Friday, February 10, 2006

Newcastle Jets v Central Coast Mariners Preview, minor semi final

When Newcastle Jest host the Central Coast Mariners in the first leg of the minor semi final tonight, expect it to be fiery and physical.

Jets manager Richard Money has gone on the record this week claiming that Australian football will experience its first “real derby” tonight.

Clearly he is trying to fire up his men after a number of insipid displays at home in the past month or so, which include conceding eight goals in the past two games.

But if you look beyond the recent poor form of Newcastle, there is clearly some history between the two clubs, at least dating back to the pre-season World Club Championships first round clash at Gosford, which was won by the home team, but featured one of the talking points of the pre-season, a reckless tackle from Mariners striker Nick Mrdja on Newcastle defender Andrew Durante which broke Durante’s leg and has keep him on the sidelines for the duration of the season.

It is somewhat ironic that Mrdja has been confined to the sidelines for the entire season after coming down with a knee injury.

The Mariners manager Lawrie McKinna has also weighed into the derby debate, emphasising the importance of traveling supporters to create a real derby atmosphere, at the same time reminding Newcastle fans that the Marinators sent a large contingent of supporters north earlier in the year and that its wasn’t replicated by those venturing south.

Beyond the fire and building rivalry between the two clubs, there is little doubt that the Mariners can be more satisfied with its season to date. While only a point separated them at the end of the regular season, it terms of football played and consistency over the season, the Mariners have been well ahead, looking the more fluid unit.

While the Jets had an excellent mid-season spell away from home, when their ground was being renovated, their form in the final third of the season has been patchy, their two wins coming against the bottom two, Melbourne and New Zealand.

Whether it is tiredness or a lack of fitness to some crucial players, Money will be a magician if he can halt the downward momentum. In terms of team structure, there is no doubt that Newcastle has been defending deep. Perhaps this is a sign that they are not entirely confident with their speed at the back and ability to cover.

Certainly and understandably, Ned Zelic, at 34, has lost some pace and relies as much on his speed of mind these days, while in Allan Picken they have another tall and physical defender, but not one who necessarily quick on his feet. His strong point is in the air. It is this area that the Jets have missed Durante, a natural sweeper.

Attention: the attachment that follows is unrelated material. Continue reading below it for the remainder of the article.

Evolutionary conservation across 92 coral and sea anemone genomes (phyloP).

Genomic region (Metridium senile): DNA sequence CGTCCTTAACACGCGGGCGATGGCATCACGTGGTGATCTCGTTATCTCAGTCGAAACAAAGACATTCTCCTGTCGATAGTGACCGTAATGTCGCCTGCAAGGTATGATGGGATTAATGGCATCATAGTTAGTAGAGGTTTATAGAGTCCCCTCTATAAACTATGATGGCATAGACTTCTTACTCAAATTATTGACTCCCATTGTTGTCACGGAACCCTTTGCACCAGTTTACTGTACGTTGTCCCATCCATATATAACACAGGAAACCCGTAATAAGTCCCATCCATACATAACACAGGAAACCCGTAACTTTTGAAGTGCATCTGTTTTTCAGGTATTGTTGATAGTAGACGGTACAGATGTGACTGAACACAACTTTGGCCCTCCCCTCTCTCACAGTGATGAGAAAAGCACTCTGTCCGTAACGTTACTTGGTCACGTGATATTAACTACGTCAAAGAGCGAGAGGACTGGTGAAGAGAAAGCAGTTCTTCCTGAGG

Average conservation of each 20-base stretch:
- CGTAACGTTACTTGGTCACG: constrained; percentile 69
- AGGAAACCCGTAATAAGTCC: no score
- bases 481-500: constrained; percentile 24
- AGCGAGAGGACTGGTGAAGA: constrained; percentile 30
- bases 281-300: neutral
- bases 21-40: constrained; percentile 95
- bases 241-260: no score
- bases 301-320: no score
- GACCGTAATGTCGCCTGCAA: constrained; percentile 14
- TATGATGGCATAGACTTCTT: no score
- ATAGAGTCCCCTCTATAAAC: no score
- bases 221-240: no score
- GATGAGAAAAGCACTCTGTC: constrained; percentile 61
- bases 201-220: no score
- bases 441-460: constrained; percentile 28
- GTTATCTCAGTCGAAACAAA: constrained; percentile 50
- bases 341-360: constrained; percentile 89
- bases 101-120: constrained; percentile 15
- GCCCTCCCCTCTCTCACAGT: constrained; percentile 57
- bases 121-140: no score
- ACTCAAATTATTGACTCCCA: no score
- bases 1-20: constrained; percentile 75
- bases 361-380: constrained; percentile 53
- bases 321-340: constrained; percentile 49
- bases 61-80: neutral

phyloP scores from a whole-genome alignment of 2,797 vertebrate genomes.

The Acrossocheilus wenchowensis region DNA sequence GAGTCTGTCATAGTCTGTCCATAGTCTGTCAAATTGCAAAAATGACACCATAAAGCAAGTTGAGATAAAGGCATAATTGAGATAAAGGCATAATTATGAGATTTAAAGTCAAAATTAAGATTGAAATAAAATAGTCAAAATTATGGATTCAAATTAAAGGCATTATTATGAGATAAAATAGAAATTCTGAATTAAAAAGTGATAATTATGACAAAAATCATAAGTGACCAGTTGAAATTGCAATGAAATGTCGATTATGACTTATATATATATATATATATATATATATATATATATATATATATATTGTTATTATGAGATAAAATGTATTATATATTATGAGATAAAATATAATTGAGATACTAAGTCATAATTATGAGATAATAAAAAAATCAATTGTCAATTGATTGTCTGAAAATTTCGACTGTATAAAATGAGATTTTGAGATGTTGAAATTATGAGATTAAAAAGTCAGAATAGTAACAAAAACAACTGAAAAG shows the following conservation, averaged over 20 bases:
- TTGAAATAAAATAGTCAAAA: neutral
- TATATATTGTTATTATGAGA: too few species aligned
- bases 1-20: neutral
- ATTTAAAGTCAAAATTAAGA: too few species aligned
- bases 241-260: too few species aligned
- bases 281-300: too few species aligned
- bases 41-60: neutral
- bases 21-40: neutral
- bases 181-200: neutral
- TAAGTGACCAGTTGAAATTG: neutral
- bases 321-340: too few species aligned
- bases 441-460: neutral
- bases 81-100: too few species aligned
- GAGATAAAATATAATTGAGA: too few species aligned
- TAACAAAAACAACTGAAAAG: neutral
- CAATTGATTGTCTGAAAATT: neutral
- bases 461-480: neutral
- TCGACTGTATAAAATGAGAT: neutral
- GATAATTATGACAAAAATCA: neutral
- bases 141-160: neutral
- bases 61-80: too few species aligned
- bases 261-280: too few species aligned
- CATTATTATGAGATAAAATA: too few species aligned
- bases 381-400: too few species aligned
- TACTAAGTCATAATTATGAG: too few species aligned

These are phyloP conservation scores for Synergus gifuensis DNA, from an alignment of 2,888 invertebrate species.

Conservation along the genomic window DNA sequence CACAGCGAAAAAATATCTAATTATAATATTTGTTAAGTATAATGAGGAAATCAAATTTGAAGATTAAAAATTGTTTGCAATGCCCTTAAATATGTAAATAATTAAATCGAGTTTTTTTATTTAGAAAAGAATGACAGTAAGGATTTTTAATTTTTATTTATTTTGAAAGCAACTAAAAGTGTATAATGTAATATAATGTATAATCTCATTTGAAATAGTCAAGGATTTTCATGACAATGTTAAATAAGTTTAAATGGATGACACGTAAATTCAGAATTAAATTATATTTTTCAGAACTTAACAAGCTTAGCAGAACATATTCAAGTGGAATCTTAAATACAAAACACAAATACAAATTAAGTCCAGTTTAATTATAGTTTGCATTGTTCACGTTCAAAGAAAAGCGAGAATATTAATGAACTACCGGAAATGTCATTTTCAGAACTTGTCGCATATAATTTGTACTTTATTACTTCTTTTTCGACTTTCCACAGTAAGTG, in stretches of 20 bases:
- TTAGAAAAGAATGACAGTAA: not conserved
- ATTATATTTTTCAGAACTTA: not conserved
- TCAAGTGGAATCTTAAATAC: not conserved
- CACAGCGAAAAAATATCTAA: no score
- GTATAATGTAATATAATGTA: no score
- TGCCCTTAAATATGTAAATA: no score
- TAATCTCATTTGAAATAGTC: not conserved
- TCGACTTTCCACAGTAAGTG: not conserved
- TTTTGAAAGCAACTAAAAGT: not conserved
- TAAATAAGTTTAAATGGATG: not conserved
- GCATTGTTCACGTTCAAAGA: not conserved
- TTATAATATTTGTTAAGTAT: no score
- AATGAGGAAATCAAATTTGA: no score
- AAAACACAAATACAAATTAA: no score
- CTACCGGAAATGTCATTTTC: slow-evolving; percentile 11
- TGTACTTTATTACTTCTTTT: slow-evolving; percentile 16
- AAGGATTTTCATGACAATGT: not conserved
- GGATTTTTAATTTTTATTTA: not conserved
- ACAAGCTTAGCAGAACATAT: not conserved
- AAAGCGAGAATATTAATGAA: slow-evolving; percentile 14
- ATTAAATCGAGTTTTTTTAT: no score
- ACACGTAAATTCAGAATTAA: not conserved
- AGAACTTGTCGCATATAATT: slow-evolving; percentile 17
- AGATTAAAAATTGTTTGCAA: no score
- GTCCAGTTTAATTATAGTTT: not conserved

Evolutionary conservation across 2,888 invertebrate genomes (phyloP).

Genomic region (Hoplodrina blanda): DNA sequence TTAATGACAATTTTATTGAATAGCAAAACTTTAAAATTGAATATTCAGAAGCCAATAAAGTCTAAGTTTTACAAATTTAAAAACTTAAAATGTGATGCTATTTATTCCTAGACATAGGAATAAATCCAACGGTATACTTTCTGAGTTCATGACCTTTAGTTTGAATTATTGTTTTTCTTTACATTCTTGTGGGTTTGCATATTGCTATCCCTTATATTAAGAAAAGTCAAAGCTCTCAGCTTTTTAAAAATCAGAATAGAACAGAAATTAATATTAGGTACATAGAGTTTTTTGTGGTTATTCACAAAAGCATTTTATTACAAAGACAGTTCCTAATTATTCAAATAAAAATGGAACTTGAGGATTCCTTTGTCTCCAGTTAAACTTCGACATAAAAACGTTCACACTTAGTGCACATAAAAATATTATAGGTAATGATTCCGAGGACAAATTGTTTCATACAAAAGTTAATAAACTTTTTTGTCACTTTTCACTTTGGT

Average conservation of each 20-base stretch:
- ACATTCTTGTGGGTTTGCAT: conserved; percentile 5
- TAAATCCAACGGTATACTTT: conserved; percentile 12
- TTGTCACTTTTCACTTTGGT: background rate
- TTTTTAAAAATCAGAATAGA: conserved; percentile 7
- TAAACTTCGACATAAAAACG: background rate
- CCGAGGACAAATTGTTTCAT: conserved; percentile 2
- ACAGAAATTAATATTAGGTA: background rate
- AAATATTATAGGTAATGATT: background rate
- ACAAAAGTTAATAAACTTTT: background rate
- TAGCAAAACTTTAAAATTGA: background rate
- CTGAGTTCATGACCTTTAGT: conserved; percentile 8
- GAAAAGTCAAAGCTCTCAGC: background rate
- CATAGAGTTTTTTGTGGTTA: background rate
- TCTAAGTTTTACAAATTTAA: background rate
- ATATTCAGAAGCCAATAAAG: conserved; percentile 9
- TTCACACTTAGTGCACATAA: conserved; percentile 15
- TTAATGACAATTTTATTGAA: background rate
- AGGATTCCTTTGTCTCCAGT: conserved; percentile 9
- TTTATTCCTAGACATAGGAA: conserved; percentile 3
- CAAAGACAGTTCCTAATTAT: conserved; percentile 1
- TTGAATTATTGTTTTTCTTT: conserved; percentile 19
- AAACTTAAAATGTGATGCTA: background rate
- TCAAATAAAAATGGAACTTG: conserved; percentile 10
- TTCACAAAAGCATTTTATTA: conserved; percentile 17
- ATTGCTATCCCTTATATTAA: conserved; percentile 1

By defending deep, there is then a massive area for the midfield to cover, meaning that Newcastle are often stretched covering the space between their strikers and defenders. It means that the likes of Nick Carle and Matt Thompson, attacking midfielders, spend as much time tracking back, limiting the influence they’ve been having in attack.

Money has to somehow find a way of getting Carle closer to his front two of Vaughan Coveny and Ante Milicic so he can influence the attack. Too often the front two have been isolated, with Carle less effective on the left as the season has gone on. The Jets would be served well by shifting Carle more central, in front of Richard Johnston and behind the front two.

While this might bring him closer to the likes of Andre Gumprecht and Noel Spencer, it should also allow him to get on the ball in areas he can hurt the Mariners defence.

Certainly Money will be hoping his big name players in Milicic, Carle, Johnson and Zelic all lift. There is evidence they have done this against the other three finalists.

A win a piece and a draw in its three games against the Mariners, two draws and a win against Sydney and one win and two losses to Adelaide shows this bunch of players should never be underestimated, but over two legs, the smart money would be on the Mariners getting through.


Anonymous Pierre said...

Spot on! I agree with your sentiments exactly. Carle was very effective in the first half of the season , when the team played a more natural game. As the semis loomed and the 'result' was all important, the team played a 'don't lose' game, which has stifled their creative players.

Mon. Feb. 13, 09:27:00 am AEDT  

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